Towns of a thousand people or more are walled. Most structures are made of dried mud brick sealed against the water by being painted with bitumen. Each town pays for its own army. The troops are disciplined and organized. Each unit of troops wears the same armour and tunics within their respective armies. Conical helms with bronze masks are predominant. Manscorpion armour costs three times that of its human counterpart because of its complexity (larger abdomen and eight leg pieces, tail and sting remaining unarmoured). Nimmurians do not use mercenaries.
For every 100 troops, 20 ride mule-drawn war chariots (two mules, a driver, and a warrior per chariot; short bow, spear, and scale mail). Twenty more use long bows, short swords, and scale mail; 20 are heavy infantry with lamellar (banded) armour and Nimmurian poleaxes (that cause 3d6 points of damage); and 40 are light infantry with leather armour, large shields, spears, and short swords. The war chariots of Er are scythe-wheeled and larger than those of other cities.
Armies break down into battle pincers of 100 troops, in turn splitting into tactical stings of 20 troops. Officers, petty nobles with simple warrior rank, and priests usually ride the smaller war chariots.
Dominions of Nimmur
Asur: Capital's population: 15,100
Army: 4 pincers
Ruler: King Dargon I, The Defender.
Dargon was the previous king of Nimmur. His army slaughtered a great orc war-horde of over 15,000 at the battle of Anusardapal, named after a hero who died there. Now a tired old warrior, he abdicated in favour of his son but retained the honorific title of king. Asur is the dynastic domain. Dargon now oversees spying activities on the Vilaverdans, hoping to capture their fortified port.
Ankesh: Capital's population: 2,500
Army: 2 pincers
Ruler: Prince Sheneser II, Iron Sting.
Ankesh regularly sees raids from Jibar˙ phanatons. Hills and heavy forest present a difficult environment for Nimmurian troops, especially their war chariots. Phanatons are thought to be no more than primitive forest barbarians that present little danger to Nimmur.
Ekiddu: Capital's population: 3,100
Army: 2 pincers
Ruler: Princess Ish-mamna I, Black Heart.
Ekiddu is trying to become a trading town. Unfortunately, its port is shallow and presents no deterrent to the Vilaverdan colonial enclave just to the south. Because of the southern competition, Ish-mamna has decided to attract foreigners to her port by offering them questionable goods and services they can receive nowhere else. Consequently, Ekiddu is where the most foreigners in Nimmur can be found.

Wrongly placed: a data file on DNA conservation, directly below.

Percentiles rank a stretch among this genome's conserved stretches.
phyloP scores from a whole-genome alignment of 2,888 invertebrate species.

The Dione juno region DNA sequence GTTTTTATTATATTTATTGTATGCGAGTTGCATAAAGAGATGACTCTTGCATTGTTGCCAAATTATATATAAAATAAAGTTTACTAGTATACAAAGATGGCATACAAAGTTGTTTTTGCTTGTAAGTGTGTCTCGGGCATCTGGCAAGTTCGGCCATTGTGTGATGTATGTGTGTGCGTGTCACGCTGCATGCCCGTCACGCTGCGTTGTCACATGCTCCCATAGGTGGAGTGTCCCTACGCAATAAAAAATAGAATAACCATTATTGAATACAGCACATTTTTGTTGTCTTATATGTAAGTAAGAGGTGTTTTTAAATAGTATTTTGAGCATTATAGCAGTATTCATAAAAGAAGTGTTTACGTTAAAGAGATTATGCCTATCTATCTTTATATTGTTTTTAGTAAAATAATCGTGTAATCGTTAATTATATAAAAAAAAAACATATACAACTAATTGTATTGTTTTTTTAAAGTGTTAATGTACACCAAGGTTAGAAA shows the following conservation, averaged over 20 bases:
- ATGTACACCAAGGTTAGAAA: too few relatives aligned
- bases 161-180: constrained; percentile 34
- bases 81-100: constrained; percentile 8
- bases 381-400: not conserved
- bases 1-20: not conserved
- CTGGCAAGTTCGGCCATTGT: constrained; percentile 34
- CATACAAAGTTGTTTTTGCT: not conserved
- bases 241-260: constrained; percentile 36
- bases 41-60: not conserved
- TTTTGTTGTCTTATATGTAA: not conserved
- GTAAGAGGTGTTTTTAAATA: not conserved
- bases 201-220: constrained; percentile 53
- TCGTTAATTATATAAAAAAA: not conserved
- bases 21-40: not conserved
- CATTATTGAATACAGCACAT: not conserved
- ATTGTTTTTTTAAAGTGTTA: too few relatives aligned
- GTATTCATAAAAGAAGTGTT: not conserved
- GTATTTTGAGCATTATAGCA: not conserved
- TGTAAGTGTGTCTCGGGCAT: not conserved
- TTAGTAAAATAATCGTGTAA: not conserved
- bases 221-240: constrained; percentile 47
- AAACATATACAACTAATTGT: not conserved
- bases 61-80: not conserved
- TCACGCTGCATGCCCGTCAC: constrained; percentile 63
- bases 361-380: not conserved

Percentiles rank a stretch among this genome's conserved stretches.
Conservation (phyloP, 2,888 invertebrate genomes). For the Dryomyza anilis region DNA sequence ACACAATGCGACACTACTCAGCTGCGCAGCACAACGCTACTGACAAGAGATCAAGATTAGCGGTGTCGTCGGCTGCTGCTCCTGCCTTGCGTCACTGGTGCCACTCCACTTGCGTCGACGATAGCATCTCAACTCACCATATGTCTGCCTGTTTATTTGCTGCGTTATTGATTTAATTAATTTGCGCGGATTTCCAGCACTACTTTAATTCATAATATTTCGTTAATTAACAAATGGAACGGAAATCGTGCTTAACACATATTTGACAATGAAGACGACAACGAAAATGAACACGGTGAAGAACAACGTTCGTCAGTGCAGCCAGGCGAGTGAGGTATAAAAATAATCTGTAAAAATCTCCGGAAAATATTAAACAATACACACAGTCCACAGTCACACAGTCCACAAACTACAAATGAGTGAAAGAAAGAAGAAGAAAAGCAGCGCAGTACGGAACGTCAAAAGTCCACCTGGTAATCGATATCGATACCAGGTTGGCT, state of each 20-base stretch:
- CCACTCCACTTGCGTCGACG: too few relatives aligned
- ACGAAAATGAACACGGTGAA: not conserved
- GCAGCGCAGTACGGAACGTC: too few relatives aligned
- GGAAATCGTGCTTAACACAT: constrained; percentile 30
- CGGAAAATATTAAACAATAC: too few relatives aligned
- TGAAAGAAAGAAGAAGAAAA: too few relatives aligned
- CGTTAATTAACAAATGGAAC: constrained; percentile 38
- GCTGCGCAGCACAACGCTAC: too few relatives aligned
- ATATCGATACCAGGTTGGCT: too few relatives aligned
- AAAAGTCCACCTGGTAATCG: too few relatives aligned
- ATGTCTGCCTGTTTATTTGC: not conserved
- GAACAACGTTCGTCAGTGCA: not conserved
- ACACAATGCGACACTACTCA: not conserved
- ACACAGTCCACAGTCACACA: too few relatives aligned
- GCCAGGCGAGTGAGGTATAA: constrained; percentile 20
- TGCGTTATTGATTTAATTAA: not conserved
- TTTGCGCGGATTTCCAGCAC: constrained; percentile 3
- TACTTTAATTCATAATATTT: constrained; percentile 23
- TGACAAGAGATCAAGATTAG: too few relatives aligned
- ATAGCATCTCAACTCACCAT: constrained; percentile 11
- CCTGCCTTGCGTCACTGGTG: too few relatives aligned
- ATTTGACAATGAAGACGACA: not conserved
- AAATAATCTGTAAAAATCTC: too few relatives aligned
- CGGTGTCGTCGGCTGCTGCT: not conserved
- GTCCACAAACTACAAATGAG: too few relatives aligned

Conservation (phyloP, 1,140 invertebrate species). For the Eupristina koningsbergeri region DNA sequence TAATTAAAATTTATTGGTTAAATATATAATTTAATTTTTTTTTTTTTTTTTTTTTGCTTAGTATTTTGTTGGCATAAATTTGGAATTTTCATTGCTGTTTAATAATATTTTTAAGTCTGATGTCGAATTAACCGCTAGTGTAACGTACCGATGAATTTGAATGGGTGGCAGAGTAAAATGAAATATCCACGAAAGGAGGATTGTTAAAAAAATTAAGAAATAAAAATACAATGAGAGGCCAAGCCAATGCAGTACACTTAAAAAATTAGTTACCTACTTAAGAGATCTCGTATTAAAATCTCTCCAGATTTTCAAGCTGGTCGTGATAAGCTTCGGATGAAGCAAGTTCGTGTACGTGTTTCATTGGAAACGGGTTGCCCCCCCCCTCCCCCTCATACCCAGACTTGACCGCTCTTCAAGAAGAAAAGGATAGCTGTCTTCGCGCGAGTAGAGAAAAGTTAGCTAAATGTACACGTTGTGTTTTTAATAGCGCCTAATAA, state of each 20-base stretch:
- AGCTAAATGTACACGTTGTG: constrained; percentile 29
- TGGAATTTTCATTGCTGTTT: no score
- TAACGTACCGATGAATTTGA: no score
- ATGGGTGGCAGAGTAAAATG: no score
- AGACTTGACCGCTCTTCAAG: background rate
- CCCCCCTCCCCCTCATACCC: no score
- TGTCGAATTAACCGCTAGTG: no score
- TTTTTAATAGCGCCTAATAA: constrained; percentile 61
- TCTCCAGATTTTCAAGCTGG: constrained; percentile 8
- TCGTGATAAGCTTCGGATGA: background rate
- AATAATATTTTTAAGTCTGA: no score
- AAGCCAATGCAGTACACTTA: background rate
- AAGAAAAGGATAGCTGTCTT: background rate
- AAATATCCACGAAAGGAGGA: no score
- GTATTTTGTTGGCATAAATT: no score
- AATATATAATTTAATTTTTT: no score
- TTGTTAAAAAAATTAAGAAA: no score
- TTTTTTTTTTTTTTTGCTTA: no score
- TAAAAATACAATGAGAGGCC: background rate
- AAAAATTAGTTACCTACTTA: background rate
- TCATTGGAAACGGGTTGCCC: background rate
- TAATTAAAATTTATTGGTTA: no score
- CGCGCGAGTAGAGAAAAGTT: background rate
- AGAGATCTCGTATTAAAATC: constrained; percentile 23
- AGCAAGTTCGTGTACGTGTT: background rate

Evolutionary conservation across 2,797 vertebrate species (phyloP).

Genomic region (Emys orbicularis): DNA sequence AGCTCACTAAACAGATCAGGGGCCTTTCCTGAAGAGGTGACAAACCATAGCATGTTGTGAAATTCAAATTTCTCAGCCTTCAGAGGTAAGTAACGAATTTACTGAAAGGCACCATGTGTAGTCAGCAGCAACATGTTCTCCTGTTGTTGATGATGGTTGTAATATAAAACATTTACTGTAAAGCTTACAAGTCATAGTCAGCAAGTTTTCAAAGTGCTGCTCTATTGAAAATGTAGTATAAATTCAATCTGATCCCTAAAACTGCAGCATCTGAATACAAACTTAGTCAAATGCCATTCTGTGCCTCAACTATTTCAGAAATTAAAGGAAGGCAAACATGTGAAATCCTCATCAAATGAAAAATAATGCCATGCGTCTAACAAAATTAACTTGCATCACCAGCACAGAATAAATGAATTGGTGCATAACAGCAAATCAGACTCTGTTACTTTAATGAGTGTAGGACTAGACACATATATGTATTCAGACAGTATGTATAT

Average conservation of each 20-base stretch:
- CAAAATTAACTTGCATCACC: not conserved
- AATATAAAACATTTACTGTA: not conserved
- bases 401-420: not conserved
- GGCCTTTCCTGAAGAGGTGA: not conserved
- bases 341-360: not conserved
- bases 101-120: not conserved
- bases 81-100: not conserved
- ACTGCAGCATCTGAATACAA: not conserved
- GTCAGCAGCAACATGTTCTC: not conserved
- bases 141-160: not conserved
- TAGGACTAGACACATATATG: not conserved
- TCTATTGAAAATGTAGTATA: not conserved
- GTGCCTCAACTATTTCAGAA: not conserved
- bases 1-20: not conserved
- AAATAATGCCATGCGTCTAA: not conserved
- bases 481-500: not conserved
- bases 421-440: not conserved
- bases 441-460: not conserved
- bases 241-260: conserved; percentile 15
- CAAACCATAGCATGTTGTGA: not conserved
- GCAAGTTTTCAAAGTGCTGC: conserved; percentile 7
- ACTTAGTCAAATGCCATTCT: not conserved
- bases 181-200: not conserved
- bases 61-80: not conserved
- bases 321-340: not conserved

Shubat-Nammu: Capital's population: 1,250
Army: 1 pincer
Ruler: Prince Namrud XII, Seven Legs.
Dubbed the armpit of Nimmur, this impoverished state is all but lost in the forest. Many of the manscorpions from this state join the armies of other dominions or become bandits. To improve his state's position, Prince Namrud has recently begun touting the value of his central position among the city-states for trade and defence purposes. In light of the orc raids along the southern trade route to Herath, he has suggested diverting trade through Shubat-Nammu instead. Since his trade route ends in Ennamasur, blocked by the Ganlil River and miles away from Sur, the premiere trading town to the east, no one has taken him seriously.
Suneveh (Northern Shield): Capital's population: 18,200
Army: 5 pincers
Ruler: Prince Enshurnasirpal III, The Impaler.
The ruler of Suneveh has recently acquired medicine that should negate the effects of killer flies on the Wind Flats. Soon, settlers will be sent to support a major northern territorial expansion. This, so the manscorpions believe, should allow them to flank the pesky phanatons and ease their takeover of the prime forest lands of Jibar˙.
Sur: Capital's population: 3, 900
Army: 4 pincers
Ruler: Prince Nergil VII, Cotton Head
All the caravans between Herath and Nimmur stop in the capital of Sur, a rich trading town. The treasures of Sur make a tempting target for the orcs of the Dark Jungle. Most of the forests in the region had been cleared of orcish infestation threatening the dominion during the campaign of Nin-Shurgon. But as King Anupalassar II prepared to cross the Ganlil River on his way back to Er, the orcs arose in ambush. The king received his facial scar during this action. Regardless of how quiet things seem, there is always the chance that an orc ambush lies in wait for the unwary here.